Brent Primus was kicked out of his home when he was 13. For years, he bounced around, picking berries, selling rugs, mopping convenience store floors to make money.
Then, one day, he found his calling: lawn care.
“I climbed trees to delimb, I edged, I mowed, I fertilized,” Primus recalled. “I’d unload people’s groceries for them. Whatever my client needed, that’s what I did. … I loved the satisfaction of my clients saying I did a good job.”
Although Primus began as just an employee, the boss took such a shine to him that, when said boss had to suddenly move to California for a family situation, he pulled Primus aside.
“He said, ‘Get a loan, and I’ll sell you the business,’” Primus recalled.
So that’s what he did.
For about four years, Primus and company saw to the landscaping needs of customers in Eugene, Oregon, and outlying areas. From six in the morning until after sunset, Primus was in somebody’s yard. It was hard work, but it was good work. It was fun work. The young man with the mean streak, who had clashed at a young age with his family, had made good.
Oh, but there was just this one little thing.
“I saw the first couple of UFCs, and I thought it was crazy,” Primus recalled. “I used to get into fights here and there. My buddy said, ‘Dude, if you’re going to beat people up, you might as well get paid for it.’ I thought, what the hell.”
The long hours of landscaping were taking a bit of a toll, and his competitive itch—honed during his days at Sheldon High School in Eugene, where he helped his soccer team win a state title—was not going away.
So he made a bold decision. He abandoned the security and relative comfort of the business he owned, selling it off one client, one weed trimmer at a time.
“I didn’t want to give up my business,” Primus said. “But I love to compete and challenge myself.”
When he signed up for jiu-jitsu classes, it was ducks to water, even more so than with lawn care. He earned his black belt in only six years. Now, the 30-year-old Primus (5-0) is a lightweight prospect with Bellator. With four submission wins to his name, he’ll try to extend his undefeated record Friday at Bellator 141 against another prospect in Derek Anderson.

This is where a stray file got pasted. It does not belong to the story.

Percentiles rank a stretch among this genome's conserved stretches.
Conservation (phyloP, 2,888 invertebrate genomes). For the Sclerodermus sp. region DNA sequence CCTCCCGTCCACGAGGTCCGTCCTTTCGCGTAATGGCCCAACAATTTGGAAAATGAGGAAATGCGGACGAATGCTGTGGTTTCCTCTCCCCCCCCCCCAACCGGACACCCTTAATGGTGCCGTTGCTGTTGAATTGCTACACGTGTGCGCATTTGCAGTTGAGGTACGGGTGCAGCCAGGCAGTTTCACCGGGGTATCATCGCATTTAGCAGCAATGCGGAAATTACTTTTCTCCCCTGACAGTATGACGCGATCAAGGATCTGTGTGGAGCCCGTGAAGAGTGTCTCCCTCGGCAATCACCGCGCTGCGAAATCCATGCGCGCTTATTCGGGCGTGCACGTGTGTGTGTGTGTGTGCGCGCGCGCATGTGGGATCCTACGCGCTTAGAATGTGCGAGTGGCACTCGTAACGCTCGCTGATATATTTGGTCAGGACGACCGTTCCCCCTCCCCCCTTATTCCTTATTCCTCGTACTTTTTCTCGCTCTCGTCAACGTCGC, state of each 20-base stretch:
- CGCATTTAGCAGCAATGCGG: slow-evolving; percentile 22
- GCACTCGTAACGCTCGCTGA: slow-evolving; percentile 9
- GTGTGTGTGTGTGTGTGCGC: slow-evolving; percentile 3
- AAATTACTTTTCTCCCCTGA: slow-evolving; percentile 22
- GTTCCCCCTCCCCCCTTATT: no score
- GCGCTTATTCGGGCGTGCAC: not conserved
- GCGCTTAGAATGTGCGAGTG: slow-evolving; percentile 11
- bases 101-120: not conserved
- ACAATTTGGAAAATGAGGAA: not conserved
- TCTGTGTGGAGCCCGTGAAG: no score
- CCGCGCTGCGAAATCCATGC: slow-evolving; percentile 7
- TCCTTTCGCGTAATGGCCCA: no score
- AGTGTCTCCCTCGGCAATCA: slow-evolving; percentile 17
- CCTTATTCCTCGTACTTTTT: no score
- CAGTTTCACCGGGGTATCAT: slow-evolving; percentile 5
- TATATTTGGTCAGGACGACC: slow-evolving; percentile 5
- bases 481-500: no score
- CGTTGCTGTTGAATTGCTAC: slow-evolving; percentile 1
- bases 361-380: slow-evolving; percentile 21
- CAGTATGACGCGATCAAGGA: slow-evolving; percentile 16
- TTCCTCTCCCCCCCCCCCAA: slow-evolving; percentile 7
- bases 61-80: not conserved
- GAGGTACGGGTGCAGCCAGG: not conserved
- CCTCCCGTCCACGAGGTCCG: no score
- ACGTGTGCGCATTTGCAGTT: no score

“I took to it so fast,” Primus said of MMA. “The second I walked into the gym, I knew, man. I got subbed by everybody, but I knew I was stronger. I wanted to learn what they knew.”
Now squarely pursuing what he says is his true calling, Primus wants to not only defeat Anderson Friday, but also show he continues to evolve, beyond a pure submission specialist and beyond the guy who walked away from a comfortable life to pursue something decidedly less comfortable, in the name of something fairly intangible.
These days, he lives on the little bits of money he saved from the business, as well as what he earns from jiu-jitsu instruction. He drives two hours each way four or five days a week from Eugene to Portland to train with Pat Healy, Rick Story and others at Rose City FC. And he’s happier than he’s ever been.
“MMA saved me, 100 percent,” Primus said. “I don’t mess around in the cage too much. People are going to see that.”
The Beaten Path is Bleacher Report's series on top MMA prospects. For the previous interview in the series, click here. Scott Harris covers MMA prospects and more for Bleacher Report. For more, follow Scott on Twitter. All quotes obtained firsthand.